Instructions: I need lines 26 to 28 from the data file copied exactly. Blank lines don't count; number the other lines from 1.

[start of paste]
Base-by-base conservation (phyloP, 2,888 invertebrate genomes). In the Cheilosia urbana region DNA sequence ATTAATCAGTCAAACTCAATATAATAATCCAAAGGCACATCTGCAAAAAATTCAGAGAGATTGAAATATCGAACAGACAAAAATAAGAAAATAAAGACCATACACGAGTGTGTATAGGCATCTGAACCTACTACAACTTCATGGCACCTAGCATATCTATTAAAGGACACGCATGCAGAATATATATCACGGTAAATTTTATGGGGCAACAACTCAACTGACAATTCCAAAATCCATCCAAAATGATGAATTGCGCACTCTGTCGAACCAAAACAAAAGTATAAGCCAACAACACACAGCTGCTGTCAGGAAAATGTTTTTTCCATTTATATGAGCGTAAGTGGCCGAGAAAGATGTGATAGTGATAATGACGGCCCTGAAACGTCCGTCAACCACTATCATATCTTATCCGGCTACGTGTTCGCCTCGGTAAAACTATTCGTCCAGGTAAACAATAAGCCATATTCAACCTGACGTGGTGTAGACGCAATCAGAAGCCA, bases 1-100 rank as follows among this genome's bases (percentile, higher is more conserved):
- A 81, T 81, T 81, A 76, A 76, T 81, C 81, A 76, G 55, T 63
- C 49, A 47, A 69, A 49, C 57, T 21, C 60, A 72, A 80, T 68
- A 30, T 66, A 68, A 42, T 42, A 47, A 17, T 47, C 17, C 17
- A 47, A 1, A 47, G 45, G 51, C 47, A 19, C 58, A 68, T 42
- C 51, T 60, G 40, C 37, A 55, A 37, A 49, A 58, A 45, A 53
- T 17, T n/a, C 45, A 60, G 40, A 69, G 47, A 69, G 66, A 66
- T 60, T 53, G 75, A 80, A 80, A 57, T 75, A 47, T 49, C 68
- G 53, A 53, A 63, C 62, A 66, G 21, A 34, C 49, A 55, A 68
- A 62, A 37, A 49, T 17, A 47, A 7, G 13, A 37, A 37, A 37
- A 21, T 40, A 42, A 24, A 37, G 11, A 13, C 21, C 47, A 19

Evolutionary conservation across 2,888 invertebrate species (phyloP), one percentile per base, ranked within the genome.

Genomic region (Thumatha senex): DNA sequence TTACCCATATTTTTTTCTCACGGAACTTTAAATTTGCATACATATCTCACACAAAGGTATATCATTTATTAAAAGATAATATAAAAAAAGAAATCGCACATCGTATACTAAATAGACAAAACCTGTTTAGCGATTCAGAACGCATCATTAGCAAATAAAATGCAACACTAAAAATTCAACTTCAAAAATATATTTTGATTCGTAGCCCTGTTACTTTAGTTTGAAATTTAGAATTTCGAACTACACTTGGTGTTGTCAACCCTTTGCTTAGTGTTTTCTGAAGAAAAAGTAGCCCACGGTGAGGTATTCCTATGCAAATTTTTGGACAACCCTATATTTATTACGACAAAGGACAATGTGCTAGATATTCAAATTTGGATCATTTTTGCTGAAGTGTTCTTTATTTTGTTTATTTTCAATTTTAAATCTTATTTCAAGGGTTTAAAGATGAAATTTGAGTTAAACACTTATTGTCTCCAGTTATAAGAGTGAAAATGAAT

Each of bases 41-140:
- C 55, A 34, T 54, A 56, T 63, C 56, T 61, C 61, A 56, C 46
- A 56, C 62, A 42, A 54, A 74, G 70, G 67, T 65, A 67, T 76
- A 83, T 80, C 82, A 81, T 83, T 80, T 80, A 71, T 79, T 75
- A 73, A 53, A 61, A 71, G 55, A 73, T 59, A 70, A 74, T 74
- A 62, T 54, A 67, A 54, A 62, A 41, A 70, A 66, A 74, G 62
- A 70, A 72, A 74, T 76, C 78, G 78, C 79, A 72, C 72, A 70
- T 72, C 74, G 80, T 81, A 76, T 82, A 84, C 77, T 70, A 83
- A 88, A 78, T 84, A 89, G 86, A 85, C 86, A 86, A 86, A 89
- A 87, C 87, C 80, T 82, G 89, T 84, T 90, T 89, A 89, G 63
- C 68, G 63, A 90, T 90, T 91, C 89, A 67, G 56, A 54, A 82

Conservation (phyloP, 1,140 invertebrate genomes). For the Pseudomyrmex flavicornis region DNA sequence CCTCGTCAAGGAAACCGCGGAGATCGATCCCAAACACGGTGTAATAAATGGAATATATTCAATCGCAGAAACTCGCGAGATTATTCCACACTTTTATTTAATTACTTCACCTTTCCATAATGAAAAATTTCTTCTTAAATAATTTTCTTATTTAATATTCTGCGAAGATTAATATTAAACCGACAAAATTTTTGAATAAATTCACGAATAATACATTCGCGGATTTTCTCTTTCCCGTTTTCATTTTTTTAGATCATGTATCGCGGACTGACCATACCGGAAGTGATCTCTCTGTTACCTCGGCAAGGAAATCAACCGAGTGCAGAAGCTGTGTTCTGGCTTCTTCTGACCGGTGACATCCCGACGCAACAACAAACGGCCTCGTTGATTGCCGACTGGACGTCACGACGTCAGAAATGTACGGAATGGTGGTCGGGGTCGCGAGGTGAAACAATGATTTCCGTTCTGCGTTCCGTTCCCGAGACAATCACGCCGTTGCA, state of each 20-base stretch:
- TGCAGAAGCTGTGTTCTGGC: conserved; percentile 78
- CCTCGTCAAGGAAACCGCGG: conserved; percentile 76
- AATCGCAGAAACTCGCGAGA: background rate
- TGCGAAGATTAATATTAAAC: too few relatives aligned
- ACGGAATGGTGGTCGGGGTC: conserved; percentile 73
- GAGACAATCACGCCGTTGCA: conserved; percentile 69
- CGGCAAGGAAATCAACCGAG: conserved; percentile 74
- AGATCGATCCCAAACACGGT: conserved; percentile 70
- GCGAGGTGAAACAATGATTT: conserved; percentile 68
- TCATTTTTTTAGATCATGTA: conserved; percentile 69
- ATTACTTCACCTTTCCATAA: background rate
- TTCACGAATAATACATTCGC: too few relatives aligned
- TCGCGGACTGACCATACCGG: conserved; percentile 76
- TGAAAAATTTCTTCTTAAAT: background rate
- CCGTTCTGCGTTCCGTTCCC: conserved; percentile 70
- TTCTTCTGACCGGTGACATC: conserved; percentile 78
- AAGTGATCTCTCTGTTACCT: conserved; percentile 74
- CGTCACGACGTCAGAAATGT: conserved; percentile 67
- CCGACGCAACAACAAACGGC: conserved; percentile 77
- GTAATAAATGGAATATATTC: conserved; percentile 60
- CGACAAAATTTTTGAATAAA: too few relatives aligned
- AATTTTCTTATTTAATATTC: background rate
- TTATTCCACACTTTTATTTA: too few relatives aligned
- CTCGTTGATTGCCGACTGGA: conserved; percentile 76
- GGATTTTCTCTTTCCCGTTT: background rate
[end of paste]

- TGCAGAAGCTGTGTTCTGGC: conserved; percentile 78
- CCTCGTCAAGGAAACCGCGG: conserved; percentile 76
- AATCGCAGAAACTCGCGAGA: background rate